As for Bill Lucci’s path, he said he was inspired to pursue a career in higher ed during his undergraduate years. “I had a mentor I idolized,” he explained, “an unassuming educator who was director of the campus center. When he suggested that I could get a master’s degree for free if I did a graduate assistantship, I was blown away,” Lucci added.

The workspace and bookcases in Lucci’s comfortable office at Stafford are affixed along its perimeter, so he doesn’t sit behind a desk, but in the middle of the room, closer to guests.  Dressed in a colorful shirt and a wild-by-Vermont-standards tie, he is nothing like a stodgy academic, such as those that pontificate while quoting from obscure tomes. Among his favorite books, he  said, are such popular leadership guides as Principles, by Ray Dalio; Start With Why, by Simon Sinek; and No Bullsh!t Leadership, by Martin G. Moore.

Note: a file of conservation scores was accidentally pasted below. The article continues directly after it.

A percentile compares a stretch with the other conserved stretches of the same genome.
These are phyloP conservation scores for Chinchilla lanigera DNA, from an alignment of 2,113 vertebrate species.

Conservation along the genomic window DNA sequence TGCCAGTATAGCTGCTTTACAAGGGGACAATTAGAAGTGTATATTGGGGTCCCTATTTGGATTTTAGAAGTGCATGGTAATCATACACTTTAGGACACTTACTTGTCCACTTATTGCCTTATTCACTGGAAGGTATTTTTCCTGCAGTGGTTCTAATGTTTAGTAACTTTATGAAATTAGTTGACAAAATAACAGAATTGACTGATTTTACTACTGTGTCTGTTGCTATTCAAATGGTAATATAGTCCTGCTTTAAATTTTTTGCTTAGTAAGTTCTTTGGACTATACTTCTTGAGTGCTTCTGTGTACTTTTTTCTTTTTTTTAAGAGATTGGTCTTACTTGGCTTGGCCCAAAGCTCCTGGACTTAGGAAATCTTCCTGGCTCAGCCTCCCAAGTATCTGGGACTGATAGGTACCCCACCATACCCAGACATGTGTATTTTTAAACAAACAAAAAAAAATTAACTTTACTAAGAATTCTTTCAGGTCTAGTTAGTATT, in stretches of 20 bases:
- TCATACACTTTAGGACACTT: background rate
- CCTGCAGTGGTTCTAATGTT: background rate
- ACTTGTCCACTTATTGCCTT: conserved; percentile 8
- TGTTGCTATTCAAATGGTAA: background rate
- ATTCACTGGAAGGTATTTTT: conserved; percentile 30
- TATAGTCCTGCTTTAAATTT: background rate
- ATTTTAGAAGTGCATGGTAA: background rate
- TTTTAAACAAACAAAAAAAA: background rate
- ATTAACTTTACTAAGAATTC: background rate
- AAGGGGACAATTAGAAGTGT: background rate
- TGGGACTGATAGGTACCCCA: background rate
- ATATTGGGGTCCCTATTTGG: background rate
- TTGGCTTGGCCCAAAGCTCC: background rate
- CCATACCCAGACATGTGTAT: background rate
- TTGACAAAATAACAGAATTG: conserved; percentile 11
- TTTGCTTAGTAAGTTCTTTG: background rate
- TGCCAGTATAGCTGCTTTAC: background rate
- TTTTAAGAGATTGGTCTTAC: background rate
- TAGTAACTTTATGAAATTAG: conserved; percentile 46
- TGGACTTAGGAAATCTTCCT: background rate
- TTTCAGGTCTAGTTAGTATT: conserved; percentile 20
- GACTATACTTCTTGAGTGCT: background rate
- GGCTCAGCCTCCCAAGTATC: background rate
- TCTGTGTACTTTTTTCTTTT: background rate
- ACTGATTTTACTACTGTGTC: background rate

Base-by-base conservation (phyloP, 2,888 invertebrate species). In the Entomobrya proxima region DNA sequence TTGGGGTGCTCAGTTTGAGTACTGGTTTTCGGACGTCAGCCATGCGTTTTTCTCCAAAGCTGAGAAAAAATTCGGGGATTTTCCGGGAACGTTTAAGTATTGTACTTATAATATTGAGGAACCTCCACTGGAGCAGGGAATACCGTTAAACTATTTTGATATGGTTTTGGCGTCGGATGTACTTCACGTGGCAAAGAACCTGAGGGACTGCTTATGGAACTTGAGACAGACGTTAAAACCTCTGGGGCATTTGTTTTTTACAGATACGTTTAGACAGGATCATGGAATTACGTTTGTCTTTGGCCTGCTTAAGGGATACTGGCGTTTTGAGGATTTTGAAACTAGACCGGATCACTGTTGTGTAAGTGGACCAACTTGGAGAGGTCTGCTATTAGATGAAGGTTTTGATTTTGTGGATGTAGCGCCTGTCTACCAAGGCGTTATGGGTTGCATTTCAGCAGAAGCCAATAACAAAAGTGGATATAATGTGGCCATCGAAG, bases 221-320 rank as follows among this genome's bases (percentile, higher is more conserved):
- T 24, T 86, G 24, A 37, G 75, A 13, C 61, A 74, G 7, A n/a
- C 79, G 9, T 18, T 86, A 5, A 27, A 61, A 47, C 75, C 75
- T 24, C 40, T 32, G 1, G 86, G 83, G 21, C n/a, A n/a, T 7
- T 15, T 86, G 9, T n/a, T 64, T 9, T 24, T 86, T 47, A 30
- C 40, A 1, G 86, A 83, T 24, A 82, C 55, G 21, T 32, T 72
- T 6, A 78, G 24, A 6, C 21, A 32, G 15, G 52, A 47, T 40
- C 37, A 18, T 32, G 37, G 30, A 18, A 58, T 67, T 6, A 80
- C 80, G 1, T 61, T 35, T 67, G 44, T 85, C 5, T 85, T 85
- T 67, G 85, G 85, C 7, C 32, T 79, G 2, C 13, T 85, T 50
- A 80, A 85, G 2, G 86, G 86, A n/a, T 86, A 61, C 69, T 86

The father of three children — two sons from his first marriage, and a daughter by his second wife, Kim, who also is an educator — Lucci, 65, has obvious empathy for what people of all ages think about relative to their careers, especially how to prepare for change.

To that point, I asked Lucci what he hopes to do if he retires from what has been his life’s work to date. 

“I’d start a food truck!” he declared.  An avid cook, he said he already has a concept and brand name which, in the spirit of protecting his intellectual property, I won’t reveal. But, as a lifelong marketer, I’ll attest it’s a very clever idea. 

If it comes to fruition, Lucci’s business would fulfill another of his life goals — to travel the country and continue as an advocate for lifelong learning. In so doing, perhaps he’ll discover — and share — even more innovative responses to the eternal question, “What do you want to be when you grow up?”  

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Liz DiMarco Weinmann, MBA, is principal and owner of Liz DiMarco Weinmann Consulting, L3C, based in Rutland, serving charitable and educational institutions.

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Liz DiMarco Weinmann